Scythe Ultra Kaze 120mm Fans

Final Thoughts and Conclusion

Final Thoughts and Conclusion

So how well did the Scythe Ultra Kaze Cooling Fans perform in todays review?

The Scythe Ultra Kaze Cooling Fans certainly do their job well and this is evident from the testing that we have conducted here today. My choice for water-cooling applications would certainly have to be the Ultra Kaze 3000 and 2000 RM models. The Ultra Kazes consistantly provided better static pressure than the Scythe S-FLEX fans that we compared them with. Furthermore; the radiator testing further reinforced our initial static pressure tests by showing considerably better cooling performance across the board.

However; one area that I didn't address in this review was the noise emitted by the Ultra Kaze Cooling Fans. If you are looking to invest in some Ultra Kaze's, and prefer near silent operation, then the Ultra Kaze's are not for you....unless of course you run them at 7v. The Scythe Ultra Kaze 3000RPM fan is a cooling beast, but the noise it emits at 12v is highly reminiscent of a lower powered vacuum cleaner. Running the Scythe Ultra 3000RPM fan at 7v though makes the experience considerably easier on the ears, without  too much of a performance hit in reported temperatures.

My personal favourite of the Ultra Kaze trio is the Ultra 2000RPM, as it has the ideal balance between noise and performance at 12v. Running the Ultra Kaze 2000RPM fan at 7v almost makes it inaudible, but at 12v the noise emitted is perfectly acceptable too.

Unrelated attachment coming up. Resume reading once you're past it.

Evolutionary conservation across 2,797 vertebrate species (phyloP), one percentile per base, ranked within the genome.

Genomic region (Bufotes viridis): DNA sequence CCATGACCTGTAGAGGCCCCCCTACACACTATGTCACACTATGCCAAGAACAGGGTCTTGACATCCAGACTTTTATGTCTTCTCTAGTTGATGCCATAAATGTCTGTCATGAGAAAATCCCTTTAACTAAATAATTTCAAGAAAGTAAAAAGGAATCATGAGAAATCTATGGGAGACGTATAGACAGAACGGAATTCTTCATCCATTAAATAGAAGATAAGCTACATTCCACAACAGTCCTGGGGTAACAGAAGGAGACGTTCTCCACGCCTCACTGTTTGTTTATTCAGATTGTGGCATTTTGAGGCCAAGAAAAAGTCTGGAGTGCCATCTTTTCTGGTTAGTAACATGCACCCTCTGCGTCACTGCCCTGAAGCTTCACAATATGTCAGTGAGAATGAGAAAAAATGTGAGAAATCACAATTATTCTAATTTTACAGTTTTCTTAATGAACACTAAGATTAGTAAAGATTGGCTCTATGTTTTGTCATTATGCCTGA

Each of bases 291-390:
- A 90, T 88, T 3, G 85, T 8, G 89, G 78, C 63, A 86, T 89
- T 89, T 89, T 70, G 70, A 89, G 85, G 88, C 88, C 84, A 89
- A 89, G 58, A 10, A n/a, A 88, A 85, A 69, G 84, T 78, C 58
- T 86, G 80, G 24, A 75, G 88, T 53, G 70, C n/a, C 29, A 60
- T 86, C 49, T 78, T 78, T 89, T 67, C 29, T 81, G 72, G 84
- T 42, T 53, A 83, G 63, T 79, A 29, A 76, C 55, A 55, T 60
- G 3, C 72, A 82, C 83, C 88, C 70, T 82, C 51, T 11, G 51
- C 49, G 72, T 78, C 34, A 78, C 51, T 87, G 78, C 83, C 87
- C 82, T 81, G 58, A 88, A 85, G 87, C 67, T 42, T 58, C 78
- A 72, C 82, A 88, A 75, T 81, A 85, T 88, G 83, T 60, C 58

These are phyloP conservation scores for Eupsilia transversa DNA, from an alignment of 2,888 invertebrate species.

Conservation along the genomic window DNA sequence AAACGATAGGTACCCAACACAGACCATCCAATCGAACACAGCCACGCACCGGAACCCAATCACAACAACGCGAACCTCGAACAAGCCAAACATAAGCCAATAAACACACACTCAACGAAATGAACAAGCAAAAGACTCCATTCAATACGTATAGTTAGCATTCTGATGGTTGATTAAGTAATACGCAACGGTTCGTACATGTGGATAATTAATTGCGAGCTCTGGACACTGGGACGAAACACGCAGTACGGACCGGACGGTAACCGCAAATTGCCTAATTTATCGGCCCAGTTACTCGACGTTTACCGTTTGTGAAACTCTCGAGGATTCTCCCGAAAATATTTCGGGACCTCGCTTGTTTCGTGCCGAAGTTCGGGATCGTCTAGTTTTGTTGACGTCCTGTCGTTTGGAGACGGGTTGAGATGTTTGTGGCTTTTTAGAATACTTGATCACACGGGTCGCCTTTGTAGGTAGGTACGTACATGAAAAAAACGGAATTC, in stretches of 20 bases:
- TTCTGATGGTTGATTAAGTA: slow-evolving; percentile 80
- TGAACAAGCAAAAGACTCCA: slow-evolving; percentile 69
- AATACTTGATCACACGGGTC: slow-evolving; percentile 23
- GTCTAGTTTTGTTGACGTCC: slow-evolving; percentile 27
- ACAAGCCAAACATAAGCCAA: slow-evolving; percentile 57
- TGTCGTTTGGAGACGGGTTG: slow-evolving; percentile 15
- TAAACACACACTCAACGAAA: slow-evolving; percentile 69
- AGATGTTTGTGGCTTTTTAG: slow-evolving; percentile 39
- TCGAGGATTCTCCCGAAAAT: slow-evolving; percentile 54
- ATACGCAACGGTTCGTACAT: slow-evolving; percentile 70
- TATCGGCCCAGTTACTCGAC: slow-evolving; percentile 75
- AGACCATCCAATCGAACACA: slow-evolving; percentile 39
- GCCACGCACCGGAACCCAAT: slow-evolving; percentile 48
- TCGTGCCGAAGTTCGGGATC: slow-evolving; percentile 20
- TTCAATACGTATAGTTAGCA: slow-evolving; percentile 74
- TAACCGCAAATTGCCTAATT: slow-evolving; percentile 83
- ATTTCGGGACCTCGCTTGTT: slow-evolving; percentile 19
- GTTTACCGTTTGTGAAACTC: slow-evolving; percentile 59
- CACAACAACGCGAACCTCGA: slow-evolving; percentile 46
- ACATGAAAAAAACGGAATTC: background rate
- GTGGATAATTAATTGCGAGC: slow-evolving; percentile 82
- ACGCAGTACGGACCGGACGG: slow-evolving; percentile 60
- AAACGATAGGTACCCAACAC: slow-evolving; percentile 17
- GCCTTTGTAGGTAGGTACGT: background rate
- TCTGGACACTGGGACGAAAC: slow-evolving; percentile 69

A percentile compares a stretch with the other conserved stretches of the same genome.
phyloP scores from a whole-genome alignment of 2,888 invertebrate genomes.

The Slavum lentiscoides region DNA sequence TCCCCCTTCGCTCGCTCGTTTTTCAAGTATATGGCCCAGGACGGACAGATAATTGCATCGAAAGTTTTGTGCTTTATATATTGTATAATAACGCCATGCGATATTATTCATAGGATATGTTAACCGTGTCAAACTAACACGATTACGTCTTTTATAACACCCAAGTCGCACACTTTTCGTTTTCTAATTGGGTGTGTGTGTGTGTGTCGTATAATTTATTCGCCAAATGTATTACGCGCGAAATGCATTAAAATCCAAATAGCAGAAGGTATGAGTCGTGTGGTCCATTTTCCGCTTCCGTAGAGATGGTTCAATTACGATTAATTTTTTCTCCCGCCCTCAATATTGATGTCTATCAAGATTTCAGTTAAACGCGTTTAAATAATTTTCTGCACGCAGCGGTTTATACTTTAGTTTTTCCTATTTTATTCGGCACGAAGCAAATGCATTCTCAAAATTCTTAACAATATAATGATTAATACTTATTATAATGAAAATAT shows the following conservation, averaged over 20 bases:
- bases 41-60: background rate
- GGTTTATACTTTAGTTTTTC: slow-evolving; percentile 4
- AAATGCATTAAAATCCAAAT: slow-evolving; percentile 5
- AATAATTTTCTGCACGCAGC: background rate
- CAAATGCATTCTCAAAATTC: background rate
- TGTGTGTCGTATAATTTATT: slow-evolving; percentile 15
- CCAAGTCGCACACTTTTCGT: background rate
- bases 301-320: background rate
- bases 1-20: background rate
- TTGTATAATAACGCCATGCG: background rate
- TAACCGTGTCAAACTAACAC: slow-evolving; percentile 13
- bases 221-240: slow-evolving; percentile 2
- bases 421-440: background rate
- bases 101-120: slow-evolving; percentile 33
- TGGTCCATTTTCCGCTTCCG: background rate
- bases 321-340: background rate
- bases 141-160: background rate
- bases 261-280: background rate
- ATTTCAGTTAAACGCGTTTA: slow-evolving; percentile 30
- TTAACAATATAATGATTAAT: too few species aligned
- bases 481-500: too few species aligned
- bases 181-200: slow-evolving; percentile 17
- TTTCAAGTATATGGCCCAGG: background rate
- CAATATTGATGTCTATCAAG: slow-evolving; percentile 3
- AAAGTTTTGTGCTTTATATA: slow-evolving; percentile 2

The Ultra Kaze 1000 provides reasonable static pressure, but I think it is better suited to CPU heat sink cooling with less densely packed fins than that of a radiator/heat exchanger. The Ultra Kaze 1000 simply doesn't have the muscle to move enough air at 1000RPM for water-cooling duties, but in defense of the fan it is incredibly quiet.

The build quality of the Scythe Ultra Kaze range is typical Scythe: well built; no-frills, but considerable performance. However, I was surprised to see Scythe run with a bearing that only allows for 30,000 MTBF. But then again, higher static pressure can cause considerable stress on a simple 12v fan, and subsequently the MTBF rating is somewhat justified.

Pricing for the Scythe Ultra Kaze Cooling Fan range is a very reasonable US$12.00 MRRP according to the manufacturers website. Considering the low MTBF rating, but at the same time the increased performance, I think US$12.00 is more than acceptable. When you compare the Scythe Ultra Kaze and the Scythe S-FLEX on a price/performance basis the Ultra Kaze fans become even more attractive. have the S-FLEX SFF21D - SSF21E for £11.74 and £12.91 (US$23.82 -  US$26.25) respectively, so the Ultra Kaze fans are very attractive by comparison.

Let's have a look at the break-down...

The Good
• Performance
• Build quality
• Price
• Increased static pressure
• Looks

The Mediocre
• Low MTBF rating
• Can be noisy (Ultra Kaze 3000 especially)

The Bad
• Nothing to report

As a result of the Scythe Ultra Kaze's performance today I have decided to award them the following awards:

Recommended Award Value For Money Award

Overclock3D would like to thank Scythe-EU for supplying the Ultra Kaze's for review

Discuss in our forum
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Most Recent Comments

08-12-2007, 11:22:40

Awesome detailed review Peevs. Looks like they're a winnerQuote

08-12-2007, 13:09:05

Thanks Kemp I'm glad you liked it.Quote

08-12-2007, 14:08:50


nice review, well done.

if i get a much bigger case for me next build, i'll consider these fans instead of the thinner S-Flex.Quote

08-12-2007, 15:30:31

Very sweet fans, great review Matt as usual!!! Looks like I know which fans I'll be using for my next build. I bet those Ultra 3000's in push/pull around a triple 120mm rad would be amazing.Quote

08-12-2007, 15:57:18

Thanks weihk and Fraggles.

@ FragTek: Yeah those Ultra 3000 would work perfectly in a push/pull config. Just make sure you run them at 7v though aight Quote

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